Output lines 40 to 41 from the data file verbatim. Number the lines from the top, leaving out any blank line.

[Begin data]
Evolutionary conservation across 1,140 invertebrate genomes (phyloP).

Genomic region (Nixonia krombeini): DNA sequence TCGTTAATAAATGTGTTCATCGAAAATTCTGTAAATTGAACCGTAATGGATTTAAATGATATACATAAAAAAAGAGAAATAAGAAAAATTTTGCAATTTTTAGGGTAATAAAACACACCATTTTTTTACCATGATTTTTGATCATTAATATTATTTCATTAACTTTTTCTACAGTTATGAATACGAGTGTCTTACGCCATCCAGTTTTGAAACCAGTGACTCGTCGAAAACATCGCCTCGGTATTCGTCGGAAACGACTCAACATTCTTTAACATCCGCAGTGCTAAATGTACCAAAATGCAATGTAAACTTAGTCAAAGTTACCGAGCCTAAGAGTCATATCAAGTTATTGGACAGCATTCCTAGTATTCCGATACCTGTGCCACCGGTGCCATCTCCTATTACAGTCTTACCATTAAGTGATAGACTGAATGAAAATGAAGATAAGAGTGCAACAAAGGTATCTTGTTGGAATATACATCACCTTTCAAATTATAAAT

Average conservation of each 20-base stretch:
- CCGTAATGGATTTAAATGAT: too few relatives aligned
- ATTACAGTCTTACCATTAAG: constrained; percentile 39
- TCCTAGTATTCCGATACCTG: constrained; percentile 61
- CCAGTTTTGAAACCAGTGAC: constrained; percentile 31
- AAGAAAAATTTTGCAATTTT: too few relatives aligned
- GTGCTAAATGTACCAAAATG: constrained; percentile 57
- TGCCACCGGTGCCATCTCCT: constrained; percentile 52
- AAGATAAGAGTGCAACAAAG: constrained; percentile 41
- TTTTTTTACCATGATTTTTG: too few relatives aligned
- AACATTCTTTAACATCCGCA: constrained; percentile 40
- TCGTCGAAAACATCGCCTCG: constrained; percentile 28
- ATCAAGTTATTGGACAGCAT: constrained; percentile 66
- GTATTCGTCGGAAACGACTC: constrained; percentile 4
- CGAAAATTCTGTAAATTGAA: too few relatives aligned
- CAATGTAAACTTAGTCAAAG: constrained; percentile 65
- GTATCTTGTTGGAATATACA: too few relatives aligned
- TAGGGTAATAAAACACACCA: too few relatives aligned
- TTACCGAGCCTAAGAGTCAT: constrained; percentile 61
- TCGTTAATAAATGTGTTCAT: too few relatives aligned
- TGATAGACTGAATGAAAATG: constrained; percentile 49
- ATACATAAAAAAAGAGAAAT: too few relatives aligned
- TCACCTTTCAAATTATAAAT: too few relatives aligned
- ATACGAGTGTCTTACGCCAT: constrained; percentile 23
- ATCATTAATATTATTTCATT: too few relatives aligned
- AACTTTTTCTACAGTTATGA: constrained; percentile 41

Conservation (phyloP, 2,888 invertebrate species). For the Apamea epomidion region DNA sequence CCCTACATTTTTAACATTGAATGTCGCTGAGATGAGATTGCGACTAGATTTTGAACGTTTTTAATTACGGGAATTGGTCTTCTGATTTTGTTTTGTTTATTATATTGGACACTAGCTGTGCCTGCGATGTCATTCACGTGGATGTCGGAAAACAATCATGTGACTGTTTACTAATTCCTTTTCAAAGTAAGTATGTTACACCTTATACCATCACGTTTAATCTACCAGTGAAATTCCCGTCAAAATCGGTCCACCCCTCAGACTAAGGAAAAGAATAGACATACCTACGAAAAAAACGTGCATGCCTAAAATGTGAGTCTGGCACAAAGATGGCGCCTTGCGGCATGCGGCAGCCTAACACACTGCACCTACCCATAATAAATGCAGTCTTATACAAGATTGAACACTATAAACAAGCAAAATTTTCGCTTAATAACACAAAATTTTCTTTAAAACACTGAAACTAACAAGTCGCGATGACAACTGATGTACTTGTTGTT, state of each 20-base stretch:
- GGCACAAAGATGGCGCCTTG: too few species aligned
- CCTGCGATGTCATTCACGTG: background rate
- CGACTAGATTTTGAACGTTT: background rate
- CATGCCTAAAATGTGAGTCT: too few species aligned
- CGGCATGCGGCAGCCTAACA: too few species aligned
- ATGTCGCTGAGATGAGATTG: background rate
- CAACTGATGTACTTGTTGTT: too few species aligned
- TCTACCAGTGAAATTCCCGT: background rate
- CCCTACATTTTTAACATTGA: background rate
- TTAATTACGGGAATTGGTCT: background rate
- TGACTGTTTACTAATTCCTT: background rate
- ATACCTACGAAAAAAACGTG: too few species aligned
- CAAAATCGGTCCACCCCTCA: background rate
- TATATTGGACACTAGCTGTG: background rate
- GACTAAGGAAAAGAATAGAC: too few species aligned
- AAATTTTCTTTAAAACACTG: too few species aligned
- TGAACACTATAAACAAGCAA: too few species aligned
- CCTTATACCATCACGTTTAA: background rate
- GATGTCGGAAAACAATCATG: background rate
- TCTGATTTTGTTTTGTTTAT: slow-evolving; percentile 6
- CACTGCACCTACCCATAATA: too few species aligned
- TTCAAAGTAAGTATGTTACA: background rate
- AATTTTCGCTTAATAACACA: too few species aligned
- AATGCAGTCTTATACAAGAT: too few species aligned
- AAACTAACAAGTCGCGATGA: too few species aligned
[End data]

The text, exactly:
- TGACTGTTTACTAATTCCTT: background rate
- ATACCTACGAAAAAAACGTG: too few species aligned